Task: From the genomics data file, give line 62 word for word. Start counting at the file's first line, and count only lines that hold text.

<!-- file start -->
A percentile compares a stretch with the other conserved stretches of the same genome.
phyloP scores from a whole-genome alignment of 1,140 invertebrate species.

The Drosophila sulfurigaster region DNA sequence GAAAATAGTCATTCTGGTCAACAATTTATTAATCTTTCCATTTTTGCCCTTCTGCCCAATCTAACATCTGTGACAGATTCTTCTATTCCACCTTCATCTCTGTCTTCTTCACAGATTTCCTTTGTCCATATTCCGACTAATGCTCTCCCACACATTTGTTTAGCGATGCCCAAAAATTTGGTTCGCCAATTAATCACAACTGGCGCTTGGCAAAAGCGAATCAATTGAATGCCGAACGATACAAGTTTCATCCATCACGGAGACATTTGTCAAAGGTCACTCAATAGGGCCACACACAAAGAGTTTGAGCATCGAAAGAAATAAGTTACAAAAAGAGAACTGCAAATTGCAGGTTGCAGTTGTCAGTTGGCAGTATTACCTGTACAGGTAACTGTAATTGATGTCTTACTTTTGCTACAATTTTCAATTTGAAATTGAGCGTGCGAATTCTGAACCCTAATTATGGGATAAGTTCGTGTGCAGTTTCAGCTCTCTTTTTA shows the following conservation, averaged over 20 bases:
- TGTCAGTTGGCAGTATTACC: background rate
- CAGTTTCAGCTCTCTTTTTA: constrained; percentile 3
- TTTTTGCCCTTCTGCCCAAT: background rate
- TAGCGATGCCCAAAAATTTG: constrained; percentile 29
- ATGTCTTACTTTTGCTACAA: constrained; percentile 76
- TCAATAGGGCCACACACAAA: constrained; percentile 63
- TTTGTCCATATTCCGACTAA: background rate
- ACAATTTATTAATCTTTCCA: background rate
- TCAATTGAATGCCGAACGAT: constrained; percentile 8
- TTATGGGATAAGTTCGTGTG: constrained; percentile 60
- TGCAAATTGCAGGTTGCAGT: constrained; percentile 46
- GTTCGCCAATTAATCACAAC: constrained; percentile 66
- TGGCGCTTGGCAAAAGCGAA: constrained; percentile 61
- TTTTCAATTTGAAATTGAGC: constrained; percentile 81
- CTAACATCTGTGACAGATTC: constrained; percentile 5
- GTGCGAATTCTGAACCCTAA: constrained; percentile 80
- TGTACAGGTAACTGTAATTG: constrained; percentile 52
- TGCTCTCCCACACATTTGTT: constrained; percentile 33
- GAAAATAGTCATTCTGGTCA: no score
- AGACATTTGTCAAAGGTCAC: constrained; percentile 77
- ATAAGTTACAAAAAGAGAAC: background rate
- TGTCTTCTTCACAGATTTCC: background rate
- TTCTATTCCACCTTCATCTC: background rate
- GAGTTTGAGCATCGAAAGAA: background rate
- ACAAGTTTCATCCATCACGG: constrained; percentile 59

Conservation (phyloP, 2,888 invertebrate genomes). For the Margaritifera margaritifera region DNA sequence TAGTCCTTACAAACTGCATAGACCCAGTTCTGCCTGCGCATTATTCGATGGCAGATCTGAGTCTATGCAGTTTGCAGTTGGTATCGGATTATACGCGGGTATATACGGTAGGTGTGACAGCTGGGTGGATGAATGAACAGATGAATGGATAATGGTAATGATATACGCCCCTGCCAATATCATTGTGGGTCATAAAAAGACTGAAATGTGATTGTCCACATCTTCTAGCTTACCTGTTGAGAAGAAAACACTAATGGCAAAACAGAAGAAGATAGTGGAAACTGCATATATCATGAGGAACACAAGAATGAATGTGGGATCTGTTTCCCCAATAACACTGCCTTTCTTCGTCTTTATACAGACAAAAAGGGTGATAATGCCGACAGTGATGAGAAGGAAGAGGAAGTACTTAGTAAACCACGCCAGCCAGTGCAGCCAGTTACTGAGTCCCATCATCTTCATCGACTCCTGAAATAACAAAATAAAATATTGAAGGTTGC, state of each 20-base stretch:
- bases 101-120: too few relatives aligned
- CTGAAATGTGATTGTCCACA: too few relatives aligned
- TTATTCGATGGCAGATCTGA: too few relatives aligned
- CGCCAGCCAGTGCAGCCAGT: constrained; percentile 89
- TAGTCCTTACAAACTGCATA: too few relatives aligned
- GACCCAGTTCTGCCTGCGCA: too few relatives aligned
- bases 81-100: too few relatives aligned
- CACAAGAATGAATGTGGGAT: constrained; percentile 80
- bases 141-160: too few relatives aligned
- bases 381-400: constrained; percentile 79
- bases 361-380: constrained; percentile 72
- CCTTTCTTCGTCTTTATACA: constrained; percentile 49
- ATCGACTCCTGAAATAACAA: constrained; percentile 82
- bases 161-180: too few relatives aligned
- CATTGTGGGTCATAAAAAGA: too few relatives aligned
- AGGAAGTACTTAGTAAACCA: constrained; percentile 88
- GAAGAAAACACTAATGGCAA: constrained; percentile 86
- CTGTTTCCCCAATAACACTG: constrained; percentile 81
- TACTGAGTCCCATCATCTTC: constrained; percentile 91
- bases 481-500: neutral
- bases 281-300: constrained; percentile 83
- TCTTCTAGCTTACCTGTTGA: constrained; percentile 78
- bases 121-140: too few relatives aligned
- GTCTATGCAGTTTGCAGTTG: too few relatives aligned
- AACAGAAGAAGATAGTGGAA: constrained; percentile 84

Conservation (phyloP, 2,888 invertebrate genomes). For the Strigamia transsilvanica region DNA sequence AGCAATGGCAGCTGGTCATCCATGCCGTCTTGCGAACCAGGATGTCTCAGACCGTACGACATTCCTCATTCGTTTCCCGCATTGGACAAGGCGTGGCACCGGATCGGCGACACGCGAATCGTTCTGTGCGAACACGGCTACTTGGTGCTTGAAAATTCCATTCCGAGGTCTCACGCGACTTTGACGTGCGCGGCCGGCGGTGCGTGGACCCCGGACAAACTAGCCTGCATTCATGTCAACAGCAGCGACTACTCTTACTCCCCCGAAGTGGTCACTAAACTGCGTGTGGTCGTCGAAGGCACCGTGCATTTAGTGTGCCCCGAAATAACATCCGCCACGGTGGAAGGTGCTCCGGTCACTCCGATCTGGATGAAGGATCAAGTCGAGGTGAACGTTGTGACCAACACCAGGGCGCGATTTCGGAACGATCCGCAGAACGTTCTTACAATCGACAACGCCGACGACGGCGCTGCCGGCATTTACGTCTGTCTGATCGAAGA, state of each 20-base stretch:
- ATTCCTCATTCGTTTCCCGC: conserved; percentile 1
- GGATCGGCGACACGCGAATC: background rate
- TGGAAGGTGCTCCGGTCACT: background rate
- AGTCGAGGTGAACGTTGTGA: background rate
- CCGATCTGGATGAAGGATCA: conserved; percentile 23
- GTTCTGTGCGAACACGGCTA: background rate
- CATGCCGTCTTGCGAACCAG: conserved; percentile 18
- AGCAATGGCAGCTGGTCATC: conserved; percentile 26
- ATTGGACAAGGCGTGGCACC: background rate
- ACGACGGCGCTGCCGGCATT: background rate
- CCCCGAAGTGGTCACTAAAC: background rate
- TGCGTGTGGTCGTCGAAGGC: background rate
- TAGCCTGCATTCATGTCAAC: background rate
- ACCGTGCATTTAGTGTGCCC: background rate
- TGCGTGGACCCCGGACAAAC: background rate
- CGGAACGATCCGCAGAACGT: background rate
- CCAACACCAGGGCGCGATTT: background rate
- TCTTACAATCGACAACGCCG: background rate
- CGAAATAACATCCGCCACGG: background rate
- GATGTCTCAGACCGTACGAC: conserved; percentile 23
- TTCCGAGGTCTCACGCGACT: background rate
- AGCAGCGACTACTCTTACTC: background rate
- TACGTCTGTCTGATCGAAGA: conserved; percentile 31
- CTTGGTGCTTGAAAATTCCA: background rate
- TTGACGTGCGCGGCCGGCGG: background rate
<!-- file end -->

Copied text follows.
- CATGCCGTCTTGCGAACCAG: conserved; percentile 18